By Jon Sullivan for PCGS ……
Beginning in 1965, clad coinage took the place of much of the circulating precious-metal coinage that had been in production since the United States Mint in Philadelphia first struck coins in 1792. The change first occurred with dimes and quarters; half dollars and dollars followed in 1971.
But with this move toward copper-nickel-clad coinage, a new mint error type was invented: the missing clad layer.
A missing clad layer is a coin that has one of its outer nickel layers missing from the copper core. As a result, the typical missing clad layer coin will be copper on one side and nickel on the other. It also will weigh roughly 15% less than a normal coin. There are full, partial, or dual missing clad layers, with each type representing how much of the clad layer(s) is missing.
To understand missing-clad-layer errors, it is first necessary to know how clad coins are made. It starts with the planchet strip, which is made by bonding together an outer layer of nickel to both sides of an inner layer of copper to form the planchet strip. This bonded metal is analogous to a bologna sandwich, with the two slices of bread serving as the layers of nickel, and the bologna being the inner copper layer. The layers of nickel are bonded to the copper layer and will form a secure bond if done correctly.
However, sometimes the layer does not bond properly, and the outer nickel layer doesn’t attach to the copper layer. If this occurs, then when the blanks are punched out of the planchet strip, the areas of the strip with improperly bonded nickel to copper will separate, and a blank without a clad layer on one side will be the result. Later, when that blank is struck, the coin will be a missing-clad-layer error, with one side copper and the other side nickel.
Another way that the error can occur is if one of the strips of nickel is shorter than the other layers of copper and nickel. When the layers are bonded together to form a planchet strip, the end of the strip will have exposed copper to the extent that the nickel layer was short. When the strip is fed into the blanking press and blanks are punched out, the short area will result in blanks missing a clad layer as well as likely some partially missing clad layers (where the nickel and copper meet, the partially missing clad layers will occur).
A full missing-clad-layer coin will have no clad layer on one side. It will therefore be copper on that side of the coin and is described as a “reverse missing clad layer” or as an “obverse missing clad layer”, depending on which side of the coin the layer is missing. This is the most common type of missing clad layer.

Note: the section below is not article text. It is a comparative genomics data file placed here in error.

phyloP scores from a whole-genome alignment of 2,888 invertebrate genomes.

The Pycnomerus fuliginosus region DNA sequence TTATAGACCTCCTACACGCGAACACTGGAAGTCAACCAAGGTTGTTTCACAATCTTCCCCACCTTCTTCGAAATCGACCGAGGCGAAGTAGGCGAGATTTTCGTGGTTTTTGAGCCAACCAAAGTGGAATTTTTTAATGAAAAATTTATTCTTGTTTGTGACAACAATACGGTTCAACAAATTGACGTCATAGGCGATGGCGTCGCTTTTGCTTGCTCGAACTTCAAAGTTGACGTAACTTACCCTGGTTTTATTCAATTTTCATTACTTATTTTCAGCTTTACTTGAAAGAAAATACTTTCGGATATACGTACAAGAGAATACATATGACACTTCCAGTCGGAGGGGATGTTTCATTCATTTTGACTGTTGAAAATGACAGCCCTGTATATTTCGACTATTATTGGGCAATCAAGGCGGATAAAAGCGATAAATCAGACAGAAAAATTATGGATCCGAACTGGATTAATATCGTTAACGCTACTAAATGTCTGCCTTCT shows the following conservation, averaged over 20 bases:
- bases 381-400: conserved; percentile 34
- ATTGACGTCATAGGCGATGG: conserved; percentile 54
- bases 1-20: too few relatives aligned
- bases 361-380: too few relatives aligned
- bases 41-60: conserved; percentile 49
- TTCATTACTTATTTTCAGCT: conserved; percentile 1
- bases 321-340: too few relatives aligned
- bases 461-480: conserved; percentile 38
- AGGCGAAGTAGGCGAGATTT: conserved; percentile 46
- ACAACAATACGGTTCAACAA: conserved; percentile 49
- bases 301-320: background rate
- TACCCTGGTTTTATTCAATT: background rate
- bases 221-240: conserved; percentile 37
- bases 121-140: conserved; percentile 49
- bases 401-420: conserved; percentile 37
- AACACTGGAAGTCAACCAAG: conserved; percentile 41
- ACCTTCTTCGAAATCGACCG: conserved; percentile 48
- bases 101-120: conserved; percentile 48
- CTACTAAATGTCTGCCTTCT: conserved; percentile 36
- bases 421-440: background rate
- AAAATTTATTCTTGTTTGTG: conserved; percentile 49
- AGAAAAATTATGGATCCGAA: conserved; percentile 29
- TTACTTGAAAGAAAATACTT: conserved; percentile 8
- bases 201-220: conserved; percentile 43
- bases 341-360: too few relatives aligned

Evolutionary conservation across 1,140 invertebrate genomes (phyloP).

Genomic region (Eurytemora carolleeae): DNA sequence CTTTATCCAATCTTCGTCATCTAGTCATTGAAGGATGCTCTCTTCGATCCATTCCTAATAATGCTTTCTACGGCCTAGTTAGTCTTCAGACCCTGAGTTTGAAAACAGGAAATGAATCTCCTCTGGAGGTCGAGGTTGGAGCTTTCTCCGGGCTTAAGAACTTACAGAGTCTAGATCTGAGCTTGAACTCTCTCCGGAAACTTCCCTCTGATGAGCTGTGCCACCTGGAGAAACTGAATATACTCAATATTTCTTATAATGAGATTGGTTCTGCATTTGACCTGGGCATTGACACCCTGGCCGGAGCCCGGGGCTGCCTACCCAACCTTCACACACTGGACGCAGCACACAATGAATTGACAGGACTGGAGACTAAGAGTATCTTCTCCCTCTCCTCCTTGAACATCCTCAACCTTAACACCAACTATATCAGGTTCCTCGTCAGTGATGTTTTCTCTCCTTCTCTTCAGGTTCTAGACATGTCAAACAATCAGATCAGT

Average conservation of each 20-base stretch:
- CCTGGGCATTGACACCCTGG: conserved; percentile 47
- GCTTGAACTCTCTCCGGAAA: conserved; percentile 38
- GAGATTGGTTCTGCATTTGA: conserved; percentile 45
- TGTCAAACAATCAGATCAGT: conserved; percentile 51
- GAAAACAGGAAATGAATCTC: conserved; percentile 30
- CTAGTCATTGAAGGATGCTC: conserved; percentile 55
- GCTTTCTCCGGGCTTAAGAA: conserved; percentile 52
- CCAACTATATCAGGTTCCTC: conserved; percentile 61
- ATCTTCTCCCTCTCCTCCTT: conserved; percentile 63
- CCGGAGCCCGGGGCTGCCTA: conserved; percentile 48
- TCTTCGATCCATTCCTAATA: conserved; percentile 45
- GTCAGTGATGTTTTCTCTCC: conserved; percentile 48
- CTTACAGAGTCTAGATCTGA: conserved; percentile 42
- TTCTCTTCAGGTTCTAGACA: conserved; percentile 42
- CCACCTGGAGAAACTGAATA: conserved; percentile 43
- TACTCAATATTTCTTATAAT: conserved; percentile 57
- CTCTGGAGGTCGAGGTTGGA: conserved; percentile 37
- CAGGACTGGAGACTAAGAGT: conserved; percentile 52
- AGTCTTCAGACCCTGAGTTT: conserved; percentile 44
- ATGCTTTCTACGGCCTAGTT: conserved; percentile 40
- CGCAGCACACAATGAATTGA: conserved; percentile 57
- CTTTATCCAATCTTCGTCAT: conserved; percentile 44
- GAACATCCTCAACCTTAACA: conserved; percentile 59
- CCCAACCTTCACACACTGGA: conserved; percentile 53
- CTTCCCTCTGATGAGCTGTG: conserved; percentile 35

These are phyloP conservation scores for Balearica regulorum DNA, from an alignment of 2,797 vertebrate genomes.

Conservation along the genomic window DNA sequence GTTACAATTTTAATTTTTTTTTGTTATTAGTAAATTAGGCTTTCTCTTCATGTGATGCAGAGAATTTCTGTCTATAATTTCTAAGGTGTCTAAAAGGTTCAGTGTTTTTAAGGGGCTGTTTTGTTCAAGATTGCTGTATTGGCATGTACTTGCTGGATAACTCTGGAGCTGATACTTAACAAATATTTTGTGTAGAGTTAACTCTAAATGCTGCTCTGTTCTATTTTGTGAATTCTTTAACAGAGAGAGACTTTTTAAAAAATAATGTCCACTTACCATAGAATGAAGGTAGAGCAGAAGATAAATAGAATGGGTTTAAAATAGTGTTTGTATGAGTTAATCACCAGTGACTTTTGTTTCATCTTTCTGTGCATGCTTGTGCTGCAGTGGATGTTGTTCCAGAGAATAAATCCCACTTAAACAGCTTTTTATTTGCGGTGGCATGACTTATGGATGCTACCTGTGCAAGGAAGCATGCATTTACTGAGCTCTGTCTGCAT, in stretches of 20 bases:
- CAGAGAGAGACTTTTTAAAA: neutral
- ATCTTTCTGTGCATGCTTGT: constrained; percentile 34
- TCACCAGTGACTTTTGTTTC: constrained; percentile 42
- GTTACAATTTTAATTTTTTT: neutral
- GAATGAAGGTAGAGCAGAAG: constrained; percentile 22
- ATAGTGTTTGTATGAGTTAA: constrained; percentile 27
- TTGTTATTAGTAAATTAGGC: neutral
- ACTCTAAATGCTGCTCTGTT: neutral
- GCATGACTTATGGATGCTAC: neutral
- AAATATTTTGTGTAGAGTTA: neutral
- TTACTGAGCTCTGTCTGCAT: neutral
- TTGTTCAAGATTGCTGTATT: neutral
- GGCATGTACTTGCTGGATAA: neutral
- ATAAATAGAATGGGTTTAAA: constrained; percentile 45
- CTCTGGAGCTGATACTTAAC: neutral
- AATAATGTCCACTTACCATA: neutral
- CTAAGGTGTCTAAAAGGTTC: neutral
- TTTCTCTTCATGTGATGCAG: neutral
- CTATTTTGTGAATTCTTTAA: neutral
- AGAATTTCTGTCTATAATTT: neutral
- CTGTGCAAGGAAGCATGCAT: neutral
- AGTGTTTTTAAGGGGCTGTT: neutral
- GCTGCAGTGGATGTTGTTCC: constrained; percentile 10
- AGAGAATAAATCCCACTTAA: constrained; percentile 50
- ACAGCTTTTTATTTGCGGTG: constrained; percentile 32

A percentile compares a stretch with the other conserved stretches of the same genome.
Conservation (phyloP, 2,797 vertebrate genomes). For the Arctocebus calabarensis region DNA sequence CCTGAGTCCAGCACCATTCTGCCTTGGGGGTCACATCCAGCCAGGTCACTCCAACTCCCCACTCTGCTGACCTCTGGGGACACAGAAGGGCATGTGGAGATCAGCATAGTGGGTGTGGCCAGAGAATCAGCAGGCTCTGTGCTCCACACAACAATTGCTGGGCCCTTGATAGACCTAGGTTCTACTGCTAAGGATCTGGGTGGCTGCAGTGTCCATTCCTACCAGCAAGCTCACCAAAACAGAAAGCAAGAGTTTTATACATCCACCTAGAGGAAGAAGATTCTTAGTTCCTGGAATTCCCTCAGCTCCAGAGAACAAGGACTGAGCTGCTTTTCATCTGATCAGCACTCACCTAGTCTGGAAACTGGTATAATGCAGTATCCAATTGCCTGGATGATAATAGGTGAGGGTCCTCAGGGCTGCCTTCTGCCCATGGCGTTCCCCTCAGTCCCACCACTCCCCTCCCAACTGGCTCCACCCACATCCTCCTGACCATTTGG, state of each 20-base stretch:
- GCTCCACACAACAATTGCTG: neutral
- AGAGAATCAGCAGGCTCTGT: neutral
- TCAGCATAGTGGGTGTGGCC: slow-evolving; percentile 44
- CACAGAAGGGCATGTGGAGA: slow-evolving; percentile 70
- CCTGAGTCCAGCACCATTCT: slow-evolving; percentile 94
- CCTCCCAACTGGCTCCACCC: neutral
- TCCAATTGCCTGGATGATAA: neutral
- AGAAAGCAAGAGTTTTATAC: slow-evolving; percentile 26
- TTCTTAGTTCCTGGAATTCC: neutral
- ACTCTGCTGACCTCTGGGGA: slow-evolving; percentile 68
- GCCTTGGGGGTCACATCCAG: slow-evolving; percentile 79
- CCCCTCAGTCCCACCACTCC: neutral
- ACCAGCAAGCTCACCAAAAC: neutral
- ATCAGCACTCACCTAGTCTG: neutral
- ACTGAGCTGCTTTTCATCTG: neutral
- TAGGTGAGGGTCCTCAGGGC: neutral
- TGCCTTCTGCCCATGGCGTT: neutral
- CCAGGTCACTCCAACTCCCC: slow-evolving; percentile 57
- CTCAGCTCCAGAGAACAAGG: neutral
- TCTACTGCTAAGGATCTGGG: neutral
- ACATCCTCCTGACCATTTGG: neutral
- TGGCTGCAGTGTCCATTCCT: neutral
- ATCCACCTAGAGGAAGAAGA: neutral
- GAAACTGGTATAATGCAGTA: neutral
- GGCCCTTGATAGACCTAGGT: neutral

If there is some of the nickel layer remaining, the coin is called a “partial missing clad layer.” If, for example, 25% of the latter is missing, the coin is described as a “25% partial missing clad layer.” This is the second-most-common type of missing clad layer, and they are readily available as an error type.
One other type of missing clad layer is called a “dual missing clad layer”, which is a coin missing both the obverse and reverse clad layers, with only the copper core remaining. Such a coin will be copper on both sides and will weigh approximately 30% less than a normal coin of its type. The dual missing clad layers are incredibly rare, with less than 10 known for Roosevelt dimes; five to 10 for Washington quarters, and only one for Kennedy half dollars. None are known for the dollar coin series.
These dual missing clad layer errors rarely come up for sale due to their rarity. When they do, however, they typically sell for $1,000 to $5,000, depending on the rarity and condition of the particular coin.
Missing clad layers are common on all denominations of coins from dimes to small dollar coins. Eisenhower dollars are scarce with missing clad layers, and only a small number are known. Proof missing clad layers are known as well, but they are extremely rare and usually sell for thousands of dollars.
It is completely random if a missing clad layer occurs on a coin’s obverse or reverse because it is the planchet that is missing the layer, and it is happenstance if the planchet is fed into the coining press with the copper side facing up or down in the striking chamber. If the copper side is facing the reverse, the coin will be a reverse missing clad layer, but if it’s obverse, it will be an obverse missing clad layer. It is totally random which way it occurs.
The most desirable side to have missing is the obverse side; the lone exceptions are the 50 State quarters and America The Beautiful quarters, which are far more desirable with the state- or park-themed reverse missing the clad layer. An obverse missing clad layer is usually worth around twice as much as a reverse. For the 50 State and America The Beautiful quarters, the difference is even more extreme, with the reverse being worth often five to 10 times more than the obverse.
Collecting missing clad layer coins is usually done either by trying to obtain one of each denomination or collecting by date, with the collector attempting to acquire one of each date and mintmark for a coin series. An example of this would be collecting all obverse-missing-clad-layer Roosevelt dimes from 1965 to the present.
Some collectors will try to acquire a reverse missing clad layer for each state of the state quarter series (and it is possible to achieve!). This makes for a particularly fun, albeit challenging way to collect, since most of the state quarters are fairly available with missing clad layers. However, they get progressively rare later in the 50 State quarter series, with some states such as Oklahoma, Arizona, and others being extremely rare, with just perhaps five or six known for the rarest states.
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